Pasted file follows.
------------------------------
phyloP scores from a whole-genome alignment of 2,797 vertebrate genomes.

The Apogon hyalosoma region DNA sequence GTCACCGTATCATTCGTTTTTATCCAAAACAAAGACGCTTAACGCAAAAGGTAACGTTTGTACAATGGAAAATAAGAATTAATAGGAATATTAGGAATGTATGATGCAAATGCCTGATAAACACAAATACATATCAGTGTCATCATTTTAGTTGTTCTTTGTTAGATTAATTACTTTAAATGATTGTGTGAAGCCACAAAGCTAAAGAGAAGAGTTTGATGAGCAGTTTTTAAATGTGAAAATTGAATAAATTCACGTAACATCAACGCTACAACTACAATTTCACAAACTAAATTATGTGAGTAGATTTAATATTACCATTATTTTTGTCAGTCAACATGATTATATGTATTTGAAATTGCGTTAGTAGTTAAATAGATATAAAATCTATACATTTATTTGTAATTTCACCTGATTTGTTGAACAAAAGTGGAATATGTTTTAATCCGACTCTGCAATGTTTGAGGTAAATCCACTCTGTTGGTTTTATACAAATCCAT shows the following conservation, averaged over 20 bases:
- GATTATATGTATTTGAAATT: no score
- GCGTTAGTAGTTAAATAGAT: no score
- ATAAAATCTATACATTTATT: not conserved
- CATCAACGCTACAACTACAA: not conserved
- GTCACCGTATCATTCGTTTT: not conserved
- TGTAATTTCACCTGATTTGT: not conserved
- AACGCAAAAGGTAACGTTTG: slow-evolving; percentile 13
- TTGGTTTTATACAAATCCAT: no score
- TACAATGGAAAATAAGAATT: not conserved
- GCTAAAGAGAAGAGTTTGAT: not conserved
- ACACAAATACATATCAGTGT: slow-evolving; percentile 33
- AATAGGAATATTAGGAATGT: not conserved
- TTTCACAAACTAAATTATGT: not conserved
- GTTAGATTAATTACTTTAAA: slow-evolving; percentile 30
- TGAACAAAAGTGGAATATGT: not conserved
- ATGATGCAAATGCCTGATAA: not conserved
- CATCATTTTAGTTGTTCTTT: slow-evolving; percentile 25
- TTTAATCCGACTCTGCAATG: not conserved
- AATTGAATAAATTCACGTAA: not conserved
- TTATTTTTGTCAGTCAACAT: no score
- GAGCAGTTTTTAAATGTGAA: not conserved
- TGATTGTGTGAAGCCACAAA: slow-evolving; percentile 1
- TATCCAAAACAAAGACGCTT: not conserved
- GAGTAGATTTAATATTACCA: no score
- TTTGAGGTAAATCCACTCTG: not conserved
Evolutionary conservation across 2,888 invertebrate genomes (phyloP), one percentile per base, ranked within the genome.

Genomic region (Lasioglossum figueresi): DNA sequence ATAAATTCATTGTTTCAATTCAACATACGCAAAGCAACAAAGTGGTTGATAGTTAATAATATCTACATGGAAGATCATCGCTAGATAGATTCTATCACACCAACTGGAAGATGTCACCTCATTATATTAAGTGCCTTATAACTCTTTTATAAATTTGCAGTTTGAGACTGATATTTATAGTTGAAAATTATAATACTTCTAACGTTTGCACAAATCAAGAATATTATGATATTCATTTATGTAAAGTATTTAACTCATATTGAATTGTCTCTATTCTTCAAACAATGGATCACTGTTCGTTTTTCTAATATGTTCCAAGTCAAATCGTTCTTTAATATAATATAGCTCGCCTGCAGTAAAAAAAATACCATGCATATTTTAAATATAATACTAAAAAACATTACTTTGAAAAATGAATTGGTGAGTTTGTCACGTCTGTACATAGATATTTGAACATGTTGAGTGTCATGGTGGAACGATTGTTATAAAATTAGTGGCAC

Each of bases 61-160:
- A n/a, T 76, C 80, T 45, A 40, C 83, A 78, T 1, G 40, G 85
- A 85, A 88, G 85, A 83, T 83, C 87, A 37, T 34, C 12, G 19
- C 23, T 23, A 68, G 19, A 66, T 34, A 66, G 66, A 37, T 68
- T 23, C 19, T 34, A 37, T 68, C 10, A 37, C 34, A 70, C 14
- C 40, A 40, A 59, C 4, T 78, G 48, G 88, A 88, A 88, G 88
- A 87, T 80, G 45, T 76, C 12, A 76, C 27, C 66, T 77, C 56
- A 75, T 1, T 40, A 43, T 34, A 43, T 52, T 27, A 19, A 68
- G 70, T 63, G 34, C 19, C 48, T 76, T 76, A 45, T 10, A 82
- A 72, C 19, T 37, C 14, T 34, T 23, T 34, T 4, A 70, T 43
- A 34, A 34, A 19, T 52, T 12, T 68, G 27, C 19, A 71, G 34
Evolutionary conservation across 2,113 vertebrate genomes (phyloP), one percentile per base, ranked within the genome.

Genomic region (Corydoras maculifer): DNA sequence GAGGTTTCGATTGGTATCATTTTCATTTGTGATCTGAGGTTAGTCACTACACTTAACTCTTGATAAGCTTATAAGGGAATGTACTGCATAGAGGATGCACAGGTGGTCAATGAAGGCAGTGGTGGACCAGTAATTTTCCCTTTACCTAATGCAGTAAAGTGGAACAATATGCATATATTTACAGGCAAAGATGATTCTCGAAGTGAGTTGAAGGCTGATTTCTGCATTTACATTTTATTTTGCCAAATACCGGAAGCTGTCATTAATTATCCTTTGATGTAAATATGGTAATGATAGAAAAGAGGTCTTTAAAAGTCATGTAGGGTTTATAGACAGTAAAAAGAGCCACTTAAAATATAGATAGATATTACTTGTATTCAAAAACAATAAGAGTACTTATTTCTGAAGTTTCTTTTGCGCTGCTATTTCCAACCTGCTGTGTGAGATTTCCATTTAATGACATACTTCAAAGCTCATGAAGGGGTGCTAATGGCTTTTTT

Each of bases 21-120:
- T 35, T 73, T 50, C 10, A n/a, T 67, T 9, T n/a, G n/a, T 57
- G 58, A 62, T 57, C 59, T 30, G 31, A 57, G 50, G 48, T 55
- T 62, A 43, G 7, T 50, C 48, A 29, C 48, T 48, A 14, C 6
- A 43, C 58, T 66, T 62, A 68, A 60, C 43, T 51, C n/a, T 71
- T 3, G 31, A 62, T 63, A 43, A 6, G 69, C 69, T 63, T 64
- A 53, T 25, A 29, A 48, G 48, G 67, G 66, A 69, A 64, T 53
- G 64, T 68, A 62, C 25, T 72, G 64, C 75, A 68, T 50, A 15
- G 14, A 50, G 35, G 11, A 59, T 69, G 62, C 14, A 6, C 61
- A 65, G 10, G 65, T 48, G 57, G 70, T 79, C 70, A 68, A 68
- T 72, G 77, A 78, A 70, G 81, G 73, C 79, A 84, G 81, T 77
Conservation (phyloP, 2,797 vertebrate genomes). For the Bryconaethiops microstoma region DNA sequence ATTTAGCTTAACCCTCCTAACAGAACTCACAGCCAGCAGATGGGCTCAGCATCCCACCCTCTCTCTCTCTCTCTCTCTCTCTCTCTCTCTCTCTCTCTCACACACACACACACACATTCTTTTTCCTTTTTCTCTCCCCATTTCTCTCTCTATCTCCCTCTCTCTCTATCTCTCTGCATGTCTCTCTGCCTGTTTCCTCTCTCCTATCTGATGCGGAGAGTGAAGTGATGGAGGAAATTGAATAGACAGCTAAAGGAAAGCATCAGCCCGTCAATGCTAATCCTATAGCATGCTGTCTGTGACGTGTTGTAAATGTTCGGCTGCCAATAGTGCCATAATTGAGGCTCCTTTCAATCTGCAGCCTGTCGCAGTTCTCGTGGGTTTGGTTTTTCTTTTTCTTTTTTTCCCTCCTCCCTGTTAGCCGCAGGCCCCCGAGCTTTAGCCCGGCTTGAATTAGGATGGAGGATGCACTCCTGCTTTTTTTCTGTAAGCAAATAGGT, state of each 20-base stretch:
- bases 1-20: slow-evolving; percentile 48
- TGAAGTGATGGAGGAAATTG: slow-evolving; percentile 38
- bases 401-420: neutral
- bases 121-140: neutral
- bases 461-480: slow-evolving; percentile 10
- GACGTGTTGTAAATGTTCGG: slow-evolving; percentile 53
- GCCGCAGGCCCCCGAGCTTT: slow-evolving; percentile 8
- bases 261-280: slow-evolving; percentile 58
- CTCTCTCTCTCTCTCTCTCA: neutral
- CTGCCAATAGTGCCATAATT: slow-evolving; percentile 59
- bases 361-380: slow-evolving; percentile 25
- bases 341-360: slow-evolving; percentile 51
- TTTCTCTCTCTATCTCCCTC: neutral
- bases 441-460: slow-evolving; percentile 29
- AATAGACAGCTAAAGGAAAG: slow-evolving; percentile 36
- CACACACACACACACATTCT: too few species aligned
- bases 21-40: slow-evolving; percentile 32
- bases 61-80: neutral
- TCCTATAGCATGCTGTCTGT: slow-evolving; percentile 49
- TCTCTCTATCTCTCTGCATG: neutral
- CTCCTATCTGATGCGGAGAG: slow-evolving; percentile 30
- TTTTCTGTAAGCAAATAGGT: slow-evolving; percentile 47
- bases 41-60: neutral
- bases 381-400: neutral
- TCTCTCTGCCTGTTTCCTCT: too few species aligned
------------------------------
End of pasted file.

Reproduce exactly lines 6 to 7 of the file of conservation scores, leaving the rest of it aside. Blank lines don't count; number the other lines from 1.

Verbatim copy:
- CATCAACGCTACAACTACAA: not conserved
- GTCACCGTATCATTCGTTTT: not conserved